So what does it have to do with "Do all, Pick One"?

Machines of nature -- living beings -- are built by basic building blocks called "cells" -- each of which is a living being in itself. Recursive? Well, I think.. Maybe..

Each cell is an "autonomous agent" capable of not only doing a set of things, but also taking care of itself. That is, it is not just a processor with some arithmetic and logic capability; but it also has the requisite code to do what it takes to keep itself alive for as long as possible. It is a computing, self-regulating system capable of mechanical tasks and locomotion.

As part of their quest to keep themselves alive, cells collaborate and compete with one another. In this process of collaboration and competition, cells take on different roles. Some go on to become muscles. Some go on to become nerves. Some go on to become tissues. Some take care of the heart. Some take care of the brain. Some manages our legs. Some build bones and maintain them.

Not very different from a human society comprising of engineers, lawyers, doctors, accountants, artisans, painters, drivers, teachers, etc.

A cell, when it is born, is "multipotent". It has the capability to become anything, and it picks one. It can do all, but it picks one.

Go deeper inside a cell and into the genes and there is a "Do All, Pick One" game happening even there. Our genes contain certain "encodings" of our properties. Some properties are pretty clear and stable. Each human for example, should have a heart, lungs, liver, intestine, eyes, ears, tongue, etc. whose properties are fairly stable.

But certain other properties are not that stable. For instance, what "temperament" does a new born ought to have? Should the organism be optimized for physical tasks, artistic tasks, computational tasks, or what?

Well, guess what. Let's give everything to the organism. But have a circuitry to "choose one". This is what genes seem to say..

We have genes for a whole lot of our characteristics most of which are "suppressed" and only a few which are "expressed." When we are born, some choosing circuitry is created that determines which of the characteristics ought to be expressed and which ought to be suppressed. This choosing circuitry is determined by the signals given by the larger organism (the mother) in which all this is taking place. This gives credence to the folk wisdom that mothers who are expecting babies ought to be taken care of, both physically and emotionally. A stressed out mother gives implicit signals to the offspring to express characteristics relevant in high-stress situations, making the offspring have an overtly aggressive or defensive temperament.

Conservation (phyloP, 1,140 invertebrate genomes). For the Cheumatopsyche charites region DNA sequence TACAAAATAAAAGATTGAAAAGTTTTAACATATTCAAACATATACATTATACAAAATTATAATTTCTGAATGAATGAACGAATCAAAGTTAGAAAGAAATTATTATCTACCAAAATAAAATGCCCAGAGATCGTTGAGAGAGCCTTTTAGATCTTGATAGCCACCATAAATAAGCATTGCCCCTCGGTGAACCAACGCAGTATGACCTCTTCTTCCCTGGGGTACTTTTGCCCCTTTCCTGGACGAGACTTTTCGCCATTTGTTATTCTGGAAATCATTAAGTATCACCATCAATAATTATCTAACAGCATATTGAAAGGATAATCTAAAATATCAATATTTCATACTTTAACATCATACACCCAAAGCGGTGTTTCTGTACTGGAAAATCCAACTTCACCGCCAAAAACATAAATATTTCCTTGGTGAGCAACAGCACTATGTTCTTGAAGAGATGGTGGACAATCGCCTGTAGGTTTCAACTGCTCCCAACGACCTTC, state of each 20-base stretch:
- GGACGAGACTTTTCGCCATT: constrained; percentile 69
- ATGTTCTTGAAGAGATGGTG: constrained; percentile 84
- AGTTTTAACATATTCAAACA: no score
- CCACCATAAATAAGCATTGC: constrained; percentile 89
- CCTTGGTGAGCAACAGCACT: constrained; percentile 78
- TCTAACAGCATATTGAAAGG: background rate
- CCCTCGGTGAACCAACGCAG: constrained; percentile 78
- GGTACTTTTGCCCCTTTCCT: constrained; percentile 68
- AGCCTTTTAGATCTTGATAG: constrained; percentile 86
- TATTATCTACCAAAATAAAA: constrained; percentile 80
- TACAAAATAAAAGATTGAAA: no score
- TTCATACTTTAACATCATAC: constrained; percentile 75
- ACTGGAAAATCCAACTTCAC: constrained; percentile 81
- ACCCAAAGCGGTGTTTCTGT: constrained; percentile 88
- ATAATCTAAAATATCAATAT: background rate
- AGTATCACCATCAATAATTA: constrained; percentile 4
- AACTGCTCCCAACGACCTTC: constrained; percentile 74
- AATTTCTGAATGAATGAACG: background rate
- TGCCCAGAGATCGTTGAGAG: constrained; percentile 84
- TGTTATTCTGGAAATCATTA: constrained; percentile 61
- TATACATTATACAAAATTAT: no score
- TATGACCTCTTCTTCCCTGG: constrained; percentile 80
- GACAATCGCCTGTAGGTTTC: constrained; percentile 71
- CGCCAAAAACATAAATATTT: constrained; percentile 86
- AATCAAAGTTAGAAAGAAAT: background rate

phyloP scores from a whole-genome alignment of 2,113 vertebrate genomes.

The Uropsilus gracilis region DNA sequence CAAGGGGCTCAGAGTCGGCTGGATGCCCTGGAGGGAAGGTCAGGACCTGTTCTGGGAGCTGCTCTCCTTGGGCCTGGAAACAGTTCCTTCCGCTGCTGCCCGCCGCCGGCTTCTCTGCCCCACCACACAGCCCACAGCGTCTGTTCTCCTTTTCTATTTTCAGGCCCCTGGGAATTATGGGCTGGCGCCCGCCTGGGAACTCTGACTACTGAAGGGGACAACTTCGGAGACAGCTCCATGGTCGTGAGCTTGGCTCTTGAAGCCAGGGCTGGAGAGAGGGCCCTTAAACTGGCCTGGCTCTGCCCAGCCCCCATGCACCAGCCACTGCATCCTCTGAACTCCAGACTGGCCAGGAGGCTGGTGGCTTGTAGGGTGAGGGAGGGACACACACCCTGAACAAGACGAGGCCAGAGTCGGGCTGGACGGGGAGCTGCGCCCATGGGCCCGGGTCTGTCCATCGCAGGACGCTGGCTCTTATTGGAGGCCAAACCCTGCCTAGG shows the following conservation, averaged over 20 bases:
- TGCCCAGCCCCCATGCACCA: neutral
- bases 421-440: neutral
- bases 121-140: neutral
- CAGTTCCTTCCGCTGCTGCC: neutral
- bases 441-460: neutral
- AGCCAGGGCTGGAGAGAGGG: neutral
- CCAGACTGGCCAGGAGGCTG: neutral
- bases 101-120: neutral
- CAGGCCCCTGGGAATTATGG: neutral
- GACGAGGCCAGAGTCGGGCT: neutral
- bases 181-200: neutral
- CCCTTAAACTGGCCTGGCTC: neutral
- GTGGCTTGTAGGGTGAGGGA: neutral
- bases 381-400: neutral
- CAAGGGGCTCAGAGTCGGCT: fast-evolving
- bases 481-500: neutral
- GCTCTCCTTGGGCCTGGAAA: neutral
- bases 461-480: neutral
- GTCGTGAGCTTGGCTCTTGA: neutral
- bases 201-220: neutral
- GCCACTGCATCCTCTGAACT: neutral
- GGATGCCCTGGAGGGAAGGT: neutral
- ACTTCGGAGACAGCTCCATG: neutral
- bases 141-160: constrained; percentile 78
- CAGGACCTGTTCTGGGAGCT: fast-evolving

Our basic circuitry for "pick one" is embedded in our firmware, so to speak, and most of us lead our entire lives blissfully unaware of its existence. Sometimes however, either due to external pressures or internal exploration, some of us discover characteristics within ourselves that we never knew existed in the first place! That is when we "discover ourselves" and come out saying "I never knew I had it in me" and so on..

At bigger scales, doing and picking that happens in the daily life of a diverse, democratic society is what makes them so resilient. And on places like Wikipedia, the doing (writing) and picking (editing and fighting it out on the discussion pages), is what helped create the world's largest encyclopedia without any contributor being paid anything.

While at the level of a microprocessor, the "picking" is a binary operation (either choose or discard), and higher levels of granularity, the "picking" operation is a matter of degree. For those who know Game Theory, it is somewhat like the difference between a pure strategy and a mixed strategy. But the basic algorithm is the same: Do All, Pick One (even if in the form of a probability distribution).


sandeep said...

So you are saying - "Jack of all - Master of One"

sri said...

Well nature seems to work that way. But note that I'm not *prescribing* anything in this post.. Only observing this phenomenon to be at the core of any kind of flexible design..

அகிலன்(Akilan) said...

A little doubt: If processor actually executes all the instructions and then filters out result pertaining to only asked operation, then how come different operations take different times? Shouldn't all operations take same time which is the time of slowest instruction?

sri said...

Different operations take different times because of the different number of cycles required to execute the entire operation.

The do-all-pick-one happens at the most fundamental level involving operations of the same kind. For instance, a binary and a unary operation cannot be computed with this method. All unary operations are computed together and one of them is chosen, as is the case with all binary operators.